During the second chorus, Manny comes back for the counterpoint vocals and does a sly bit extending them but skipping a “look away now,” while Scott is screaming about Jesus running backwards through his arm and then after a bellow of “Jeeee-sus!” it’s suddenly the sound of Miss Alans — the new sound of the Miss Alans — being driven inexorably forward by Ron’s ride cymbal until one after one last “Je-Je-JEEE-SUS” they collapse into the coda, as over just the guitars Manny sings one more time.

His life
Your life
My life
Look away now

And then Scott comes back in:

(I) His life (I hope I don’t die)
Your life (I hope I don’t die)
My life (I hope I don’t die)
Look away now

Until they finally collapse together.

On Smack The Horse, it’s beautiful and exquisite, but live — as captured during the March 30, 1991 show that produced All Hail Discordia! — “The Shiny Unfeeling” could be all of those things, as well as transcendent. Not just because of the pauses before the chorus, which allowed me to leap as high as I could before dancing and singing to the chorus, but because the ending on the record wasn’t the ending during their live shows.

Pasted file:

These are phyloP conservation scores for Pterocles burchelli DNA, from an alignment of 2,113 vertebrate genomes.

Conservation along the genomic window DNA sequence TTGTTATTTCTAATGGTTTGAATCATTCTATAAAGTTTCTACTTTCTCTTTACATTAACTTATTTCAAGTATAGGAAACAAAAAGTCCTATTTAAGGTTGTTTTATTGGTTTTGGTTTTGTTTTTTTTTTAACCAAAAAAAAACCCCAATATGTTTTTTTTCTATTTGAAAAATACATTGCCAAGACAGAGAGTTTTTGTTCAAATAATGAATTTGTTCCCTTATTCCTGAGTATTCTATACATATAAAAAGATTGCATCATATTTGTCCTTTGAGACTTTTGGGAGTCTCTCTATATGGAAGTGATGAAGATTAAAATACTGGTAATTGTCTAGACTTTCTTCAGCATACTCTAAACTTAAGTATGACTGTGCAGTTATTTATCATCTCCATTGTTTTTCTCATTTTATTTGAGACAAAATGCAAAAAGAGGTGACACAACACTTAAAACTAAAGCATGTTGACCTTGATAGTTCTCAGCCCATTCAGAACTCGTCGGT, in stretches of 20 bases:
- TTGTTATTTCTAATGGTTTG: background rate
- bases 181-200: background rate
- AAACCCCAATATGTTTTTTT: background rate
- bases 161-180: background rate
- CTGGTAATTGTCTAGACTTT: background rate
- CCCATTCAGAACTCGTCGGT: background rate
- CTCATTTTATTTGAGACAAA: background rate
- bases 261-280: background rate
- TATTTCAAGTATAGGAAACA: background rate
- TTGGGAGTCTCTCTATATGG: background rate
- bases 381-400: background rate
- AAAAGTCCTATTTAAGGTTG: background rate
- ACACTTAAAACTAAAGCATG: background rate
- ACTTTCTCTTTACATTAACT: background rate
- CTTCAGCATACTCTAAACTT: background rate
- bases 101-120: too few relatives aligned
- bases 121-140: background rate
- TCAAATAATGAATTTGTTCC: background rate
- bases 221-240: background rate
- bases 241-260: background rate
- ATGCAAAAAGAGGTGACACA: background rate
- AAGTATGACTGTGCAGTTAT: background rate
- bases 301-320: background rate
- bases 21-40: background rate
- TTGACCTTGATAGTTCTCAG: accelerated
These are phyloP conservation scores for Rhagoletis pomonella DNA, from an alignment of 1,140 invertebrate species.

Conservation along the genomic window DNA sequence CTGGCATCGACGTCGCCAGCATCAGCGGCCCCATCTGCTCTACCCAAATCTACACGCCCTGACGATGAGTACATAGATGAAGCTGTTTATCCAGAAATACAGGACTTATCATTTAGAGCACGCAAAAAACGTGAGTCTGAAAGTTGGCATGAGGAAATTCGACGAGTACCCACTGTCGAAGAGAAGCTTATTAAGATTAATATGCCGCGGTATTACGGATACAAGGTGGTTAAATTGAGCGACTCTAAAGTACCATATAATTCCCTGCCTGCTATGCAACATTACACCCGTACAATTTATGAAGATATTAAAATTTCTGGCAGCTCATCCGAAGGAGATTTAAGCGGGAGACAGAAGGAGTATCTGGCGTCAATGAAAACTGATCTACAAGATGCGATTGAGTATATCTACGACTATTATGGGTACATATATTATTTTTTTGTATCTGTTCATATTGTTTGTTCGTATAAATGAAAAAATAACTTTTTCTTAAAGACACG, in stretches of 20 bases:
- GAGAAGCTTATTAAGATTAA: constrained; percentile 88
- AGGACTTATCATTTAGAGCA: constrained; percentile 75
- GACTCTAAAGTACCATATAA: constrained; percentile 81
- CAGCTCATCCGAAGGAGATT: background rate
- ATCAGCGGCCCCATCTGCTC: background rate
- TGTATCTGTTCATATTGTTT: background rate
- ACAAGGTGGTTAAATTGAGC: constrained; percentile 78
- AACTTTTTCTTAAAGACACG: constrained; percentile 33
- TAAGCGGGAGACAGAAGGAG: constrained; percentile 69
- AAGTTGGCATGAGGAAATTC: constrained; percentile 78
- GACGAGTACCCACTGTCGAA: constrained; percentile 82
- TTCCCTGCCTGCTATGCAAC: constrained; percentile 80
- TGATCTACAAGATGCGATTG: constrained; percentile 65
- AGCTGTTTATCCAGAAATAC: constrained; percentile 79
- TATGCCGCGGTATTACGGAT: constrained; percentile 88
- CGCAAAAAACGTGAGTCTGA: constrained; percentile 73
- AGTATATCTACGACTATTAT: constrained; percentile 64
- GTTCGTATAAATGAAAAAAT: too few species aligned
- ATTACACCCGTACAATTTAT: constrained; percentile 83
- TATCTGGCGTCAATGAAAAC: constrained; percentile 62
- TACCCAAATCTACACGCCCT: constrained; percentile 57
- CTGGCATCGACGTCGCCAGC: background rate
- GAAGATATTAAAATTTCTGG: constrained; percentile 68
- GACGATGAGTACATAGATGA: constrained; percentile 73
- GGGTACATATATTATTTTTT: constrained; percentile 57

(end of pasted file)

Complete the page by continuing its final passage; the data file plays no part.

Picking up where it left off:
Instead of collapsing for good, Manny starts singing the “His life, your life” part as Scott joins in, switching up “lies” for life” and then, as Jay and Ron come back in, at first with a build, then with their full power, they switch it up. Scott’s singing the “His life, your life part” and Manny’s singing “I hope I don’t die” — and brother, we’re glad you didn’t — eventually Manny & Scott stop singing long enough for Manny to lead them home with a chordal guitar break, and some asshole would scream “ALL RIGHT!” while the rest of the crowd applauded.

I love this version nearly as much as the original version, because while the vocals might be rougher and the guitars might be less precise, that long cathartic ending just kills me every single time.

“The Shiny Unfeeling”

“The Shiny Unfeeling” recorded live at the Wild Blue, Fresno, 3-30-1991

“The Shiny Unfeeling” performed live at Fulton 55, Fresno, 12-22-2017

Shiny Unfeeling – The Miss Alans 12/22/17

What a night.

Posted by Kirk Biglione on Saturday, December 23, 2017